Not interested in “traditional” video games? These four independent titles eschew the gameplay experience for more interesting tales that will challenge your mind and your morals. Read more »
With Time Warner Cable and CBS engaging in endless bickering, Verizon has the opportunity to swoop in and make gains — if they’d just roll out to needed places already. Read more »
In the wake of the Washington Post’s revealing look into routine violations in the NSA, the Electronic Frontier Foundation is pulling no punches on the branches of the U.S. government. In its statement, the EFF calls for a “truly independent investigatory body” to look into the NSA’s dealings. Transparency has been limited, so an NSA-driven group like the 9/11 commission could give citizens a more thorough report of what was going on behind closed government doors.
When a PhD student charted his Macbook Air’s battery for its first year of life, the level of decay he saw surprised him. Read more »
In order to extend its life, BetaWorks has given its smash hit Dots a few new platforms and a new new modes for play. Read more »
The video streaming revolution is going to gain even more momentum in coming years, with Parks Associates projecting that there will be 300 million streaming devices in U.S. homes by 2017. That sounds like good news for Roku and Netflix, don’t you think? Read more »
I know this is crazy, but women don’t need a place “for women” to read on the internet. They just need good writing. Read more »
From Flickr co-founder Stewart Butterfield, Slack is a tool to help bring tools and chat to one area of the workplace. Read more »
The folks at Twitter UK have done a thorough study of its users habits while on holiday — and it shows that vacations aren’t the time for stopping tweets. Even while they’re relaxing, three out of four users still have the time to use Twitter, and 59% post updates once per day. More than half of them use it to tweet how the holiday is going — perhaps the ultimate in #humblebrag is just too good to pass up.
Google’s Project Loon is getting some serious practical help from a plastics company in developing their internet balloons. Read more »
New Zynga CEO Don Mattrick has decided partake in the company tradition of restructuring: All Things D reports that Chief Operating Officer David Ko, Chief People Officer Colleen McCreary and Chief Technology Officer Cadir Lee are out, a big maneuver in Mattrick’s first 90 days.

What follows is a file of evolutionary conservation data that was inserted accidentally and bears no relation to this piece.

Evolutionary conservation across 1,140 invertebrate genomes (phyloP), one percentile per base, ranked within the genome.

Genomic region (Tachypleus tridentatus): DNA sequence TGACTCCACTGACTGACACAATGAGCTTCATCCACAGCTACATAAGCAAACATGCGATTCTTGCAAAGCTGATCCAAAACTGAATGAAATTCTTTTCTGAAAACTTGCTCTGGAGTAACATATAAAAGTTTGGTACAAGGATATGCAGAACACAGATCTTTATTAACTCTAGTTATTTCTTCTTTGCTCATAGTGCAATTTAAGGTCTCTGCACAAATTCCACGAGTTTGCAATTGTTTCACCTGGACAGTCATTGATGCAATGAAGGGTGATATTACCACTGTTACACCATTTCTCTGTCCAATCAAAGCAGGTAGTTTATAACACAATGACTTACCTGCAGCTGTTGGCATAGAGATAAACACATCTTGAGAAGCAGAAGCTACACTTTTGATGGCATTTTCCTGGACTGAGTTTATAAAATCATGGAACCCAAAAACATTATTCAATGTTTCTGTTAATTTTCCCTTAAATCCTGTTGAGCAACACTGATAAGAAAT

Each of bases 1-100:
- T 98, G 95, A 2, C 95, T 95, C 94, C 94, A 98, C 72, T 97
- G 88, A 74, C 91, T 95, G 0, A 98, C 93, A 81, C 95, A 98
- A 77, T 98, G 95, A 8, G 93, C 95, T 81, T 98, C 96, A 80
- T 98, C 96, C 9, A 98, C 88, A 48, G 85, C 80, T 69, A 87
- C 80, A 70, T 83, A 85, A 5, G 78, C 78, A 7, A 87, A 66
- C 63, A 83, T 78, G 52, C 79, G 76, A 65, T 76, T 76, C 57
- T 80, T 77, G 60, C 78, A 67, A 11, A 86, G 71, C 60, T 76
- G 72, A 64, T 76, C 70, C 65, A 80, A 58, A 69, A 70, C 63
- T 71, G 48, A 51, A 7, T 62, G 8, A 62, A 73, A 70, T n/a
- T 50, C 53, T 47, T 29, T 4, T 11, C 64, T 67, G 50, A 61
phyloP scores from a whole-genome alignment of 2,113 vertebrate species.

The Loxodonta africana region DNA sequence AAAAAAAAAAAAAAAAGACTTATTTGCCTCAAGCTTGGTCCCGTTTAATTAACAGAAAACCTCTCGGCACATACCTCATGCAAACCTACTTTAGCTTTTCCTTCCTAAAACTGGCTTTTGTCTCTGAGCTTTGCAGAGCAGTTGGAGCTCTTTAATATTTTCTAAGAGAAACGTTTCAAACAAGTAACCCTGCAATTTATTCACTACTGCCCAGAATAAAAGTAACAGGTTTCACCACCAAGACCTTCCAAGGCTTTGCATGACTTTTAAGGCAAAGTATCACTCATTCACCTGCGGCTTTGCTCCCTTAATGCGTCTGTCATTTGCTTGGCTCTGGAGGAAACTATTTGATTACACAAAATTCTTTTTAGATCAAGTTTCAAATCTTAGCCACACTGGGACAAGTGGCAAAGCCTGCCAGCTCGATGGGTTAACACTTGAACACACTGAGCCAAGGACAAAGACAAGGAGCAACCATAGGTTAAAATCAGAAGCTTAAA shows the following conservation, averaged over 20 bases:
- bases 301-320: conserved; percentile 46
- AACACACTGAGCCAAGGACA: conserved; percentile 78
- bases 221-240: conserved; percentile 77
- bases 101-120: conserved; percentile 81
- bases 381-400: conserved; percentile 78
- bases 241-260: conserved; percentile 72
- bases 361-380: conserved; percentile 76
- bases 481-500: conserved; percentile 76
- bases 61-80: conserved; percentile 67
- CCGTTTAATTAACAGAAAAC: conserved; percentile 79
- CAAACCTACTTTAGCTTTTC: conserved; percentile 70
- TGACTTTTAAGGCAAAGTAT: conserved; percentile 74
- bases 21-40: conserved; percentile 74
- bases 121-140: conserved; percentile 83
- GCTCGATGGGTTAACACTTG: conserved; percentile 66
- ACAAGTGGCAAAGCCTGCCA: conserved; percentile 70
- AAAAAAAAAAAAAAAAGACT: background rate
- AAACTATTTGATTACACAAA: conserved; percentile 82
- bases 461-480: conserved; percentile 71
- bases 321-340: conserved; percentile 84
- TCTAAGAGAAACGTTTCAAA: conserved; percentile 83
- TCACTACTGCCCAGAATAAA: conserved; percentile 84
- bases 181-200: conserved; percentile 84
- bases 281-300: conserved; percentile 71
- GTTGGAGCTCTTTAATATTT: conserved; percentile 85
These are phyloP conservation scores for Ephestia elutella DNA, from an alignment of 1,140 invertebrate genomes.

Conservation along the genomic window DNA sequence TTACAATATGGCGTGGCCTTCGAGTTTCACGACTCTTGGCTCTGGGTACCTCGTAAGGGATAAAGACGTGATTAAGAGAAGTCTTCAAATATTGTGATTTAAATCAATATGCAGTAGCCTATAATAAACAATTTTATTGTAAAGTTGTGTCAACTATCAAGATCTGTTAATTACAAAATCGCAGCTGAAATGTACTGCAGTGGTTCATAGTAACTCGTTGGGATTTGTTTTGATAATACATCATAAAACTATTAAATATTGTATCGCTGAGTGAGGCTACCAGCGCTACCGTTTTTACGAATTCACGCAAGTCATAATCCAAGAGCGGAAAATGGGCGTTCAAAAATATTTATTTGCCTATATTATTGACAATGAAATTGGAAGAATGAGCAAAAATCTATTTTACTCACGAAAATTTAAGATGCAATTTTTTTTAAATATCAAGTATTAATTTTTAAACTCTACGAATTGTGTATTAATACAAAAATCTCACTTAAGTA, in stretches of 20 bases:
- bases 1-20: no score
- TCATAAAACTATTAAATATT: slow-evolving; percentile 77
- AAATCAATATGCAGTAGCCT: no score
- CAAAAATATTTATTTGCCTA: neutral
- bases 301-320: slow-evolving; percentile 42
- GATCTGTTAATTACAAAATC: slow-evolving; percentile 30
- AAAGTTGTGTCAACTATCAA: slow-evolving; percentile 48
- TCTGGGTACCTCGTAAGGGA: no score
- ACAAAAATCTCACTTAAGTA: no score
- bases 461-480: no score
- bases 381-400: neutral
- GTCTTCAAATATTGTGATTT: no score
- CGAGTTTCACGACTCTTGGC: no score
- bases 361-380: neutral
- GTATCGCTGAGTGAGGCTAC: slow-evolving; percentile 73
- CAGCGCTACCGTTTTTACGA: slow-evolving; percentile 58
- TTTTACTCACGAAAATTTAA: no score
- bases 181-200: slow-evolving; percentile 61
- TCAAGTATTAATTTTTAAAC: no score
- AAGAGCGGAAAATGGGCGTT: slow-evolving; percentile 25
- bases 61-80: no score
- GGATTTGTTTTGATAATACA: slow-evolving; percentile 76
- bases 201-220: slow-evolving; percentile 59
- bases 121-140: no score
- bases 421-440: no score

The Pirate Bay’s censor-dodging browser, PirateBrowser, has made a strong start since its release three days ago. Read more »
It’s snarky, but the “Xbox 180″ talk about Microsoft’s policies regarding its newest console is a perfect crystallization of their behavior. Read more »
Despite its availability just hours after (and, in one case, hours before) the U.S. premiere, Breaking Bad’s latest episode is on par trump the series’ piracy record. Read more »
Leap Motion has already seen its millionth download, just weeks after the controller hit the market. Read more »
One of Apple’s most famous noises got its start 15 years ago as a hobby project from one of its whip-smart engineers. Read more »
Automatic app facilitator IFTTT just got a big media boost with new functionality from the New York Times. Read more »
The team at Kim Dotcom’s Mega believe their iteration on encrypted email will fill the vacuum left by Lavabit and Silent Email — but not until next year. Read more »
The average mobile page loads in 7 seconds, and that just doesn’t cut it for users. Google, thankfully, has developed tools to get your website speedy and efficient. Read more »
With both Lavabit and Silent Mail shut down, we wondered if there were any other options for those seeking secure email? Here is a handy list of some that are still open for business. Read more »
It turns out for all the democratization of the web, a mob mentality of sorts still exists. An MIT study shows that early positive recommendations for articles lead to more likes and upvotes. Read more »